If you are a diehard fan of “Anne of Green Gables,” perhaps you have postponed watching “Anne With an E,” the newest television adaptation of L. M. Montgomery’s beloved 1908 novel about a Canadian orphan with notoriously red hair. Originally released by the Canadian Broadcasting Corporation, it hit Netflix in May, but I could not bring myself to watch the series after hearing it described as yet another “gritty, dark reboot.” Anne, I thought, should not be sullied by gritty darkness. Like another notoriously red-headed orphan (what is it about red hair and orphans?), she’s a paragon of cheerful pluck.
It turns out cheerful pluck and gritty darkness are not mutually exclusive. In this series created by former “Breaking Bad” screenwriter Moira Walley-Beckett (who should know from gritty darkness), we are granted an eagle-eyed view of the hardscrabble realities of turn-of-the-century rural Canada, in part to emphasize just how hard-won Anne’s high spirits really are. Backstories and new plot twists and characters are introduced, and the sing-song of Montgomery’s narration is replaced with the sort of roughness you’d expect more from director Andrea Arnold (whose “Wuthering Heights” adaptation pulled no punches) than a beloved young-adult icon.
In this iteration of “Anne,” the titular character has serious PTSD, and sexual impropriety, lesbianism, suicide, bullying, sexism, and menstruation – topics that Montgomery may not have discussed even with her closest friends – are rolled out without much compunction. But though this adaptation boasts a modern willingness to explore dysfunction and oppression, it in no way reduces people to their traumas in the vein of so much contemporary determinism. Instead, “Anne With an E” suggests that kindhearted people find their way even when they don’t get their way.
Anne herself is played by Amybeth McNulty, who, with tremulous shrieks and bulging eyes, is off-putting enough to make us understand how Marilla and Matthew Cuthbert (Geraldine James and R.H. Thomson) considered returning the female orphan sent to them by mistake. (In the popular 1980s series, Megan Follows’s Anne was so prettily long-lashed and smiling that you immediately wanted to place a daisy chain upon her head.) In fact, McNulty masters this complex character so handily – channeling rages and joys with a bright-eyed fever that is more lovable than likable – that she shores us even when Walley-Beckett’s reimaginings test our patience. And this does happen.
The skeleton of Montgomery’s story is intact. Orphan Anne wins over the hearts of the Cuthbert siblings, though they were not planning to raise a girl. She gets into all kinds of scrapes, including getting her kindred spirit Diana (Dalila Bela) drunk on currant wine. She longs for puffed sleeves, which sweetly shy Matthew eventually procures for her. She saves a child with the croup, and blows up at anyone callous enough to describe her hair as red. (Woe to Gilbert Blythe.) But this production is like rereading a favorite childhood story as a grownup. At times it is not just grittily dark but existentially despairing; at others, it is amused and winking. But always it seems to be reading between the lines of Montgomery’s doggedly upbeat tale to find the Dickensian struggles and adult subtexts. We see, for example, how brutally Anne was mistreated by the Hammonds, the family for whom she worked as a servant. We see the bemused smiles Marilla and Matthew exchange above Anne’s head.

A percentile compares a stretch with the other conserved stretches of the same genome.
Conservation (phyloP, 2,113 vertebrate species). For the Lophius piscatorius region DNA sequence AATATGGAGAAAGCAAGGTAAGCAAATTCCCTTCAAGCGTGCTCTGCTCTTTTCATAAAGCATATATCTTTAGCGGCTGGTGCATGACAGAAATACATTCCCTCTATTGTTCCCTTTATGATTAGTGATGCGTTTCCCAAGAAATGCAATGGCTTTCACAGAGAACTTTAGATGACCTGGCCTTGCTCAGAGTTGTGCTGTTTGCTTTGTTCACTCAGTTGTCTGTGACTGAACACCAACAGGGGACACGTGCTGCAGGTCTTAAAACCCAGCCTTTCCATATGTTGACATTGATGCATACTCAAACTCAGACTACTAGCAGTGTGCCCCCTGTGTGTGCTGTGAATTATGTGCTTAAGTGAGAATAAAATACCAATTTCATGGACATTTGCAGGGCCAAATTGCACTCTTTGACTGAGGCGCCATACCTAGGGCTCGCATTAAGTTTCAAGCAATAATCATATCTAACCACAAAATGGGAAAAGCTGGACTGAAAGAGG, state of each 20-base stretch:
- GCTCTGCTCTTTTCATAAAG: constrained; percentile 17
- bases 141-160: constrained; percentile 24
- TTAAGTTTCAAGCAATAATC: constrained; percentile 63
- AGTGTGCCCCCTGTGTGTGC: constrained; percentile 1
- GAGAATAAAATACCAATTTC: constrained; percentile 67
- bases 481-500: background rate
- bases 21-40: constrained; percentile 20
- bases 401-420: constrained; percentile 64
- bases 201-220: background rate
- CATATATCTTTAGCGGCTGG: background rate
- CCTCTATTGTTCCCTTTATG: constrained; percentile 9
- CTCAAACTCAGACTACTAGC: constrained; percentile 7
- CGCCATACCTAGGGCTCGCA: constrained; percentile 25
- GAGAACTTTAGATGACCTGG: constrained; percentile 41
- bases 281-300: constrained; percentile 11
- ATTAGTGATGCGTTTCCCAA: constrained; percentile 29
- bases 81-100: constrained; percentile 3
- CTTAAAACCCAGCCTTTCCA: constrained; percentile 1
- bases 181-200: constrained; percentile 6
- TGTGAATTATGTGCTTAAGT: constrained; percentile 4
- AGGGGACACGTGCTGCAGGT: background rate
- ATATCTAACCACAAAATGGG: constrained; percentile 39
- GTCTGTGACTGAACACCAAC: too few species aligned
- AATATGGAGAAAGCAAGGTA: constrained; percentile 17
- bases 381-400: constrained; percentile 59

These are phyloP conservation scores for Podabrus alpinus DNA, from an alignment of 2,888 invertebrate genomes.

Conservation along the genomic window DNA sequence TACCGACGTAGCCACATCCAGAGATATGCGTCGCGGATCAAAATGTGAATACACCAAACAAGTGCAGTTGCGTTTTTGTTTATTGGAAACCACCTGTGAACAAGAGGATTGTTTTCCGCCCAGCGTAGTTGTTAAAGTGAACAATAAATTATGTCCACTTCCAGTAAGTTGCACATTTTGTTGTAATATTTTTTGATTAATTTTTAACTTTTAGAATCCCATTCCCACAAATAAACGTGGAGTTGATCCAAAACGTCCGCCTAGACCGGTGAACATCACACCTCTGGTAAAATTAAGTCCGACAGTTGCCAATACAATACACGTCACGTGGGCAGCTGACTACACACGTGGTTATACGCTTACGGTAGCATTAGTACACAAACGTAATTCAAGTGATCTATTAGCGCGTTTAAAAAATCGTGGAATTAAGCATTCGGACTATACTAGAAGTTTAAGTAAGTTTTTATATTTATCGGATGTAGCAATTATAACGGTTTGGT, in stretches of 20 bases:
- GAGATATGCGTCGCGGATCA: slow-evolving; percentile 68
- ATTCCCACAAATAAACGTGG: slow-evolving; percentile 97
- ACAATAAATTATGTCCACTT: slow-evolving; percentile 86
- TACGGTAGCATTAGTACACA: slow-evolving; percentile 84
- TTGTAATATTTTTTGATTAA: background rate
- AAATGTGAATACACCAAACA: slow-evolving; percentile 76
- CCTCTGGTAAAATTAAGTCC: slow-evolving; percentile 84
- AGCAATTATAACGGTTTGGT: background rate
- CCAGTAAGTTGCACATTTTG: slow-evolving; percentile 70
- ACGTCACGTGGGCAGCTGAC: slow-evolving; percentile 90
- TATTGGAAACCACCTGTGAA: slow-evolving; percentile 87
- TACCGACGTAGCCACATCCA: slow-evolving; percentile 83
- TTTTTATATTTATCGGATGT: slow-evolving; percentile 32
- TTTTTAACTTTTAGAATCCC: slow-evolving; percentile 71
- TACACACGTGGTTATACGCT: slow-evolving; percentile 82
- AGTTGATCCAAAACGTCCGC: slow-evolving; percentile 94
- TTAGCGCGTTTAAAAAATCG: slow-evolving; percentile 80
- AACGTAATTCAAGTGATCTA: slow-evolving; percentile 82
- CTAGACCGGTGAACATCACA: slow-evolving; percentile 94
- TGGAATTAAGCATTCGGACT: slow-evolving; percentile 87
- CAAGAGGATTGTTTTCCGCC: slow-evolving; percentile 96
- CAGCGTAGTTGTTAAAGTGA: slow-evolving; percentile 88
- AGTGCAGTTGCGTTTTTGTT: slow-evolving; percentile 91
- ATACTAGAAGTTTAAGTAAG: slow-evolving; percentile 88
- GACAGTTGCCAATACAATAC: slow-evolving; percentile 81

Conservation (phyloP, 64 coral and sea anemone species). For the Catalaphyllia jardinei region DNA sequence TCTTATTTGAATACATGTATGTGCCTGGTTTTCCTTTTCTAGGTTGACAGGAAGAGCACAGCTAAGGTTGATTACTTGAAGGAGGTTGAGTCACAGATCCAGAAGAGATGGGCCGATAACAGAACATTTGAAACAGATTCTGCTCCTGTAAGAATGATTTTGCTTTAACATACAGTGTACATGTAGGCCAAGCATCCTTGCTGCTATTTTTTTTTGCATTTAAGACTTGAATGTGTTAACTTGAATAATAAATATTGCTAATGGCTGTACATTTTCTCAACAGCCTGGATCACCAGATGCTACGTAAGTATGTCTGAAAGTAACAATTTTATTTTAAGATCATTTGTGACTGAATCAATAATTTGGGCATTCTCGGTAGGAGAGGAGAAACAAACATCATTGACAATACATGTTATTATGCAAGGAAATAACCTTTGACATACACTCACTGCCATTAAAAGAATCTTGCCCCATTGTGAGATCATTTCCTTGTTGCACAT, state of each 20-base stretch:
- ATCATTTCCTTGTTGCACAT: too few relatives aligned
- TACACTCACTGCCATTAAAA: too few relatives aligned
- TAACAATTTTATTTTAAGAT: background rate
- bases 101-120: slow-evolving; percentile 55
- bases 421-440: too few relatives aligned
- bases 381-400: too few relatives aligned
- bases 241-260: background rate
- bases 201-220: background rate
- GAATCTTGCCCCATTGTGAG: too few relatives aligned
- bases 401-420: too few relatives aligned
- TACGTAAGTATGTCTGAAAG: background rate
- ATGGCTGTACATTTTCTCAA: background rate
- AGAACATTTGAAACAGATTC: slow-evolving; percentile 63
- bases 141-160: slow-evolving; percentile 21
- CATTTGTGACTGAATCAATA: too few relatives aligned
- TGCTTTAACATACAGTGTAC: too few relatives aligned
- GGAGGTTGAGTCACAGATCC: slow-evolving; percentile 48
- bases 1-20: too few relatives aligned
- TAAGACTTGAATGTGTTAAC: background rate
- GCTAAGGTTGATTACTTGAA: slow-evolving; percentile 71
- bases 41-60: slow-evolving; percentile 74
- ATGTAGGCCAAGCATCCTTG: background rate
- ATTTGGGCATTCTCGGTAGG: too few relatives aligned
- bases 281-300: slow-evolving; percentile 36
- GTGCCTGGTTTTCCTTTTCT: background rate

Sometimes “Anne With an E” goes too far – inventing, for example, a melodrama in which Anne has to defend herself from hustlers, and a set of sorrows for Gilbert that strips him of happy-go-luckiness. But other flourishes – such as when Diana’s (apparently lesbian) Great Aunt Josephine helps out the financially struggling Cuthberts, or when Marilla joins a suffragette group for parenting advice, or when Matthew is discovered to have a childhood sweetheart – deepen the narrative, which, after all, is about solidarity among kindred spirits.
When this series matches Anne’s tone – her “tragical,” “romantical” nature – it works beautifully, though it’s certainly not for everyone. The first episode is directed by “Whale Rider” helmer Niki Caro, and her coastal landscapes are so inspiringly wild and windswept that even humdrum Matthew looks dashing as he gallops across them on a horse. It is only when the show outstrips the histrionics of Anne, who underneath it is a sensible girl, that it strains our good will. Like our heroine, it is more loveable than likeable.
This was originally published at Signature.